Protect Your Balance Sheet

RULE: Protect Your Balance Sheet At All Costs

There is no point making an effort to grow a balance sheet unless you protect it from decay. This decay has many sources;


Protect Balance Sheet

  •  YOU. Dipping into funds because you want to buy something or are short of money. Lock your money away for pre-determined periods, 6 months at a time is ideal. Have two or more signatories on your cash accounts, that way you can keep each other honest. Another way to protect your balance sheet is to store it in low liquidity investments like property as it takes quite an effort to release the cash. Work on your self-discipline and delayed gratification if you are having difficulty in this area.

  • HIDDEN EXPENSES. Sometimes there are things you didn’t anticipate when holding a balance sheet item (e.g. an investment property). Things like damage, maintenance and taxes may have been overlooked. Ensure you have adequate contingency funds built into your budget and you have warranty, pre-paid maintenance and/or insurance.

  • THEFT. Keeping cash in the house is an obvious no-no, but also be aware of scams and confidence tricksters. Again insurance will lessen the impact, but I’ve learned a good bit of advice – ‘Always do deals on your own terms’. You should always initiate deals and never succumb to an offer presented to you no matter how good it seems, you are in control when you initiate, and vica versa when someone else initiates the deal. Having someone steer you through a deal is like driving blindfolded, possible but very risky.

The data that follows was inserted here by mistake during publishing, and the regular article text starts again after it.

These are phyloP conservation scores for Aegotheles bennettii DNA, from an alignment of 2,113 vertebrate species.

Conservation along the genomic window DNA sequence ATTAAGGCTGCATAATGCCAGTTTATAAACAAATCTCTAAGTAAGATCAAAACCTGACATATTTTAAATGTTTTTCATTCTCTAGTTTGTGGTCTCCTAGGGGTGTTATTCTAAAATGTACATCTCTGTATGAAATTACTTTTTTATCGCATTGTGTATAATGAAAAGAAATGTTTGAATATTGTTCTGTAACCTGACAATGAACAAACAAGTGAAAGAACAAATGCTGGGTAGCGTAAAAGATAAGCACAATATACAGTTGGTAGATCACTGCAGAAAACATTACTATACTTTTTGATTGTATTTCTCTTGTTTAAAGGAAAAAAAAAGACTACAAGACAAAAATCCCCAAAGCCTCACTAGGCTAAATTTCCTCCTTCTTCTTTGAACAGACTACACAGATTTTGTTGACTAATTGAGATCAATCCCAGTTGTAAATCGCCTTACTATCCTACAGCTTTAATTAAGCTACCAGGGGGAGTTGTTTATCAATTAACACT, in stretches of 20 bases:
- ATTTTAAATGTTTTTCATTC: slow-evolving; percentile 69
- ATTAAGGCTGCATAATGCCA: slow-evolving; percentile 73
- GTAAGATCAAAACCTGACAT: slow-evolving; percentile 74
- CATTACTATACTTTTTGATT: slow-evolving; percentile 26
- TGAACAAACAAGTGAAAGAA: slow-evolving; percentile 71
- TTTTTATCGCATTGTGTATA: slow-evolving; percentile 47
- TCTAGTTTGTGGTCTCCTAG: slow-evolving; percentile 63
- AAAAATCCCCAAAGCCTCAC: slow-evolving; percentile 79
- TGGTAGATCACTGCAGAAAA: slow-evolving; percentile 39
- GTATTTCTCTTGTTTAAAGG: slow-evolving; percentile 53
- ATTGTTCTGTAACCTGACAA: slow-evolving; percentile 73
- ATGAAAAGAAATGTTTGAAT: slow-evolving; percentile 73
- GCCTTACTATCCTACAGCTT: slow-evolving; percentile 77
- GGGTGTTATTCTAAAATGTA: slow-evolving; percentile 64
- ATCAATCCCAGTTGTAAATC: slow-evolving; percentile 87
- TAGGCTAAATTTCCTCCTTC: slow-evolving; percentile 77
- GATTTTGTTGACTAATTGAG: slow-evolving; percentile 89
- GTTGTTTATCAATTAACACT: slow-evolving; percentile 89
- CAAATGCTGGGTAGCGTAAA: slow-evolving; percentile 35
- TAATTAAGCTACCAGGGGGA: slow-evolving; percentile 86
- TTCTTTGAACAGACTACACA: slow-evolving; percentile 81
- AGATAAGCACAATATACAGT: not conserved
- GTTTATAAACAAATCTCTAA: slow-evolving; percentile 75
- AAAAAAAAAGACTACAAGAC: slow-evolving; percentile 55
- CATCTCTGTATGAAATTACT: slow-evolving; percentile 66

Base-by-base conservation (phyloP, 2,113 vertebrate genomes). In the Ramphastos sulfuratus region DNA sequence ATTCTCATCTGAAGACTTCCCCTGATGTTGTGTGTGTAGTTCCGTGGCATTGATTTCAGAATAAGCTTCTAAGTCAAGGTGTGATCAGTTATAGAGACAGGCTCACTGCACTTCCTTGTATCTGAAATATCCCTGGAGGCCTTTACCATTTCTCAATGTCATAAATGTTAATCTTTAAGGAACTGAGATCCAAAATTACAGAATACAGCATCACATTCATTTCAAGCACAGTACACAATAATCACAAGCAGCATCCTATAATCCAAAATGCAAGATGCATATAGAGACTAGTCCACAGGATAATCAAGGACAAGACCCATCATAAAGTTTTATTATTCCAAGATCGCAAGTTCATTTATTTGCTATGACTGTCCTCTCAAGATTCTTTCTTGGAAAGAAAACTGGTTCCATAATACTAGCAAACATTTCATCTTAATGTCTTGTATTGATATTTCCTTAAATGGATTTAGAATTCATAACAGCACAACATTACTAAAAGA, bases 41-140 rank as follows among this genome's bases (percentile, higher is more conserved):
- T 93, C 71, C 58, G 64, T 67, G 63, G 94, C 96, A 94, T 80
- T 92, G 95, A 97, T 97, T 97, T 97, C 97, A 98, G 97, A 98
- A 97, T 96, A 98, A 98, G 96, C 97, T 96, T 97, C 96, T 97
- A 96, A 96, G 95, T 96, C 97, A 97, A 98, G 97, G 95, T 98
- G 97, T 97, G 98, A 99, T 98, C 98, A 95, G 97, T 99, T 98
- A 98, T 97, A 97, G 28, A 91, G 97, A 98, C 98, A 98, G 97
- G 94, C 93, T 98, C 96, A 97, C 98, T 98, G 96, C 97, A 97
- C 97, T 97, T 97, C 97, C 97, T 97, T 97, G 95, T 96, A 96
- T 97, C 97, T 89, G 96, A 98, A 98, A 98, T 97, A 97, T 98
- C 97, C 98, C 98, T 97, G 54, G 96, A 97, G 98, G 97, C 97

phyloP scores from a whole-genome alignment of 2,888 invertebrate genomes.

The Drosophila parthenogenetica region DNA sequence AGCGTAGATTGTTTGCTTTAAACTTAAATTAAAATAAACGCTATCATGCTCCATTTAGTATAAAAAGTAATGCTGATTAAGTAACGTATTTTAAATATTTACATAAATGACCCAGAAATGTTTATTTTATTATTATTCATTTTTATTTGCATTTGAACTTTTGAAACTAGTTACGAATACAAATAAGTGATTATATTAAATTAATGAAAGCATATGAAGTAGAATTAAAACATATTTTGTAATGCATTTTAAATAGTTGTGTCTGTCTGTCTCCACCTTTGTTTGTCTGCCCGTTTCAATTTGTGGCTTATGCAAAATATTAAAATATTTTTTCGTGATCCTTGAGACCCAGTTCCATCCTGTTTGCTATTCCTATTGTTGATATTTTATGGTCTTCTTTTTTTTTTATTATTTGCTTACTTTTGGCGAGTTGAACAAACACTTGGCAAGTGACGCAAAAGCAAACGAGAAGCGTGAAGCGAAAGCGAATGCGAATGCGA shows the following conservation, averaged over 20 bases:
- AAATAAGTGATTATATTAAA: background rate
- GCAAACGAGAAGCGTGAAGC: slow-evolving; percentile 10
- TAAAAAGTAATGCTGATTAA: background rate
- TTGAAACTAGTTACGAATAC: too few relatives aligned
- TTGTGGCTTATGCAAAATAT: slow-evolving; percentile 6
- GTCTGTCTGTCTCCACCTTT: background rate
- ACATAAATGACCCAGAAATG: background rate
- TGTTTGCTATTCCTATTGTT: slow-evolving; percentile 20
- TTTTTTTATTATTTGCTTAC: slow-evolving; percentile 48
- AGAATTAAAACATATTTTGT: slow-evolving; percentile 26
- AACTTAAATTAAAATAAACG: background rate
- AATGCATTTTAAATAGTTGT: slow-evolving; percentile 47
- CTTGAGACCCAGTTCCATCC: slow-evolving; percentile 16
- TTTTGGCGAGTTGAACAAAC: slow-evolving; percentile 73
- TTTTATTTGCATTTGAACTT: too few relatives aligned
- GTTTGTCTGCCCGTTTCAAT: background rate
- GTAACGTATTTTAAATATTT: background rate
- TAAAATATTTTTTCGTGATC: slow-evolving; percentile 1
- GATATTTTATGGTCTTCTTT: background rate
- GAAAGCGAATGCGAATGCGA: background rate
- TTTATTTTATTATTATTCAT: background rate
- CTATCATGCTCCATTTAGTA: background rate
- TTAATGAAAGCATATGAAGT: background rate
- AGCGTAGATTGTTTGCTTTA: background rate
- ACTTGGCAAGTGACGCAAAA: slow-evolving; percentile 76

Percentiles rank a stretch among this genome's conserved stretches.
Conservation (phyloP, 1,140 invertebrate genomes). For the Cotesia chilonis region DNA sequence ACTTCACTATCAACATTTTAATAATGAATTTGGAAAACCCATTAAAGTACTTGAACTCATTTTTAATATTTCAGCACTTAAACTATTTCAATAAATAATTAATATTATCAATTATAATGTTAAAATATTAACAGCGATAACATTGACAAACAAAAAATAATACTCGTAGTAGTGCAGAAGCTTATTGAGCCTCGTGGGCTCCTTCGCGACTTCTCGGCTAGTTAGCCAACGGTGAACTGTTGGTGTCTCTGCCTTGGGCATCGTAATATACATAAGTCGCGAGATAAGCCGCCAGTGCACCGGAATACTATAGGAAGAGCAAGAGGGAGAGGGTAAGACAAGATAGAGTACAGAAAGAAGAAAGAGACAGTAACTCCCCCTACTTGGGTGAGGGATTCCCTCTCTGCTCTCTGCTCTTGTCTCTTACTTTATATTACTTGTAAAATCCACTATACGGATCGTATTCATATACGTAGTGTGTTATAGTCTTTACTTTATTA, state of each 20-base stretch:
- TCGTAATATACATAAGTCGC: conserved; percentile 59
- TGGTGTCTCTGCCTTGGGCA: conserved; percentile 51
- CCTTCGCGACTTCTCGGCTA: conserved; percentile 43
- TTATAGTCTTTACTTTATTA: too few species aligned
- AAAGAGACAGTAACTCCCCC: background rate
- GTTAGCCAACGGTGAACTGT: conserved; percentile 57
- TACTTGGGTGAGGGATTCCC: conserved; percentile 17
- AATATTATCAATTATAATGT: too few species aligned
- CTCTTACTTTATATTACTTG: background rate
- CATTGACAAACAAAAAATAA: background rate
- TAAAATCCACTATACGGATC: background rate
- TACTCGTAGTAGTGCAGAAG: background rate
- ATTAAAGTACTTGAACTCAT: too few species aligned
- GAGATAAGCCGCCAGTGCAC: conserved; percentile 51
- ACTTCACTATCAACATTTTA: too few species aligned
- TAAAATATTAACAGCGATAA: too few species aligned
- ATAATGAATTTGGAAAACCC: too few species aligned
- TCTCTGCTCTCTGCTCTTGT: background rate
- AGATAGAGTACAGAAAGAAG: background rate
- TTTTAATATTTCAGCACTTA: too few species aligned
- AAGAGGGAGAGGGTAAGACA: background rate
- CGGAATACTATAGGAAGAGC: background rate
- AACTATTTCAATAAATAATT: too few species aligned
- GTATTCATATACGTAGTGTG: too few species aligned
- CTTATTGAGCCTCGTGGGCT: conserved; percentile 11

• DEPRECIATION. Minimise your purchases of assets that don’t provide a positive return on investment. Buying a car will on average loose you 50% of its value every three years. Consider a Porsche bought for $200,000 and watch its value go down the drain by $100,000 in 3 years. This is not so bad if you can claim this asset's depreciation against your income, or your passive income pays the lease.

  • INFLATION. This is most often overlooked. Ensure that the average rate of return for all your investments exceeds the annual inflation rate. For example, if you are earning a 5% return overall but inflation is 6% per annum, then in effect you are losing 1% per annum.